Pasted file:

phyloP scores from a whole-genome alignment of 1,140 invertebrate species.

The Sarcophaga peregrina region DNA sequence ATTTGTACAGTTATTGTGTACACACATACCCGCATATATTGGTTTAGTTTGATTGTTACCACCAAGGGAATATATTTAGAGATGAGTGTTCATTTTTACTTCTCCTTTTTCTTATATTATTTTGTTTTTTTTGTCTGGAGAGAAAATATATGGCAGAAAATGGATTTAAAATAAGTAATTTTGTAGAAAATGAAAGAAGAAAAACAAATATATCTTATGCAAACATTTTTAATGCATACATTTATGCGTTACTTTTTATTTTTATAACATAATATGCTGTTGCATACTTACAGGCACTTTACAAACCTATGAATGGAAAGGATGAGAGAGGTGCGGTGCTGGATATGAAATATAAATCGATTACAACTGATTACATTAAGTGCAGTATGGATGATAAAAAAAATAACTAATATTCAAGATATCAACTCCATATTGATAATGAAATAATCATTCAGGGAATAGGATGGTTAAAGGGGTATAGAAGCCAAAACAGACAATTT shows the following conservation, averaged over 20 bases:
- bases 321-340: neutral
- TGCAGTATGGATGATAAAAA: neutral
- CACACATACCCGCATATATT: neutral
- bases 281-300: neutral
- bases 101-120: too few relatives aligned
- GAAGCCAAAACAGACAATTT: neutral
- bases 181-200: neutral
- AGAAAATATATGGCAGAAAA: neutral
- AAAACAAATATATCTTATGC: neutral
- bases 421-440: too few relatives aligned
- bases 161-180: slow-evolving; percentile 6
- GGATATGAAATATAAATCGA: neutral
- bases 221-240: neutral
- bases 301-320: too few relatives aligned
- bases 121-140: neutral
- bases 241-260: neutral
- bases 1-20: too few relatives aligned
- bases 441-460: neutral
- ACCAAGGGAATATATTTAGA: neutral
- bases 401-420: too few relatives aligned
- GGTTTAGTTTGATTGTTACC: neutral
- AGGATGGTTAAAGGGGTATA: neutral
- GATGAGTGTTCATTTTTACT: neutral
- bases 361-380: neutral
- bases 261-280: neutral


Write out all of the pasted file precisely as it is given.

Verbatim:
phyloP scores from a whole-genome alignment of 1,140 invertebrate species.

The Sarcophaga peregrina region DNA sequence ATTTGTACAGTTATTGTGTACACACATACCCGCATATATTGGTTTAGTTTGATTGTTACCACCAAGGGAATATATTTAGAGATGAGTGTTCATTTTTACTTCTCCTTTTTCTTATATTATTTTGTTTTTTTTGTCTGGAGAGAAAATATATGGCAGAAAATGGATTTAAAATAAGTAATTTTGTAGAAAATGAAAGAAGAAAAACAAATATATCTTATGCAAACATTTTTAATGCATACATTTATGCGTTACTTTTTATTTTTATAACATAATATGCTGTTGCATACTTACAGGCACTTTACAAACCTATGAATGGAAAGGATGAGAGAGGTGCGGTGCTGGATATGAAATATAAATCGATTACAACTGATTACATTAAGTGCAGTATGGATGATAAAAAAAATAACTAATATTCAAGATATCAACTCCATATTGATAATGAAATAATCATTCAGGGAATAGGATGGTTAAAGGGGTATAGAAGCCAAAACAGACAATTT shows the following conservation, averaged over 20 bases:
- bases 321-340: neutral
- TGCAGTATGGATGATAAAAA: neutral
- CACACATACCCGCATATATT: neutral
- bases 281-300: neutral
- bases 101-120: too few relatives aligned
- GAAGCCAAAACAGACAATTT: neutral
- bases 181-200: neutral
- AGAAAATATATGGCAGAAAA: neutral
- AAAACAAATATATCTTATGC: neutral
- bases 421-440: too few relatives aligned
- bases 161-180: slow-evolving; percentile 6
- GGATATGAAATATAAATCGA: neutral
- bases 221-240: neutral
- bases 301-320: too few relatives aligned
- bases 121-140: neutral
- bases 241-260: neutral
- bases 1-20: too few relatives aligned
- bases 441-460: neutral
- ACCAAGGGAATATATTTAGA: neutral
- bases 401-420: too few relatives aligned
- GGTTTAGTTTGATTGTTACC: neutral
- AGGATGGTTAAAGGGGTATA: neutral
- GATGAGTGTTCATTTTTACT: neutral
- bases 361-380: neutral
- bases 261-280: neutral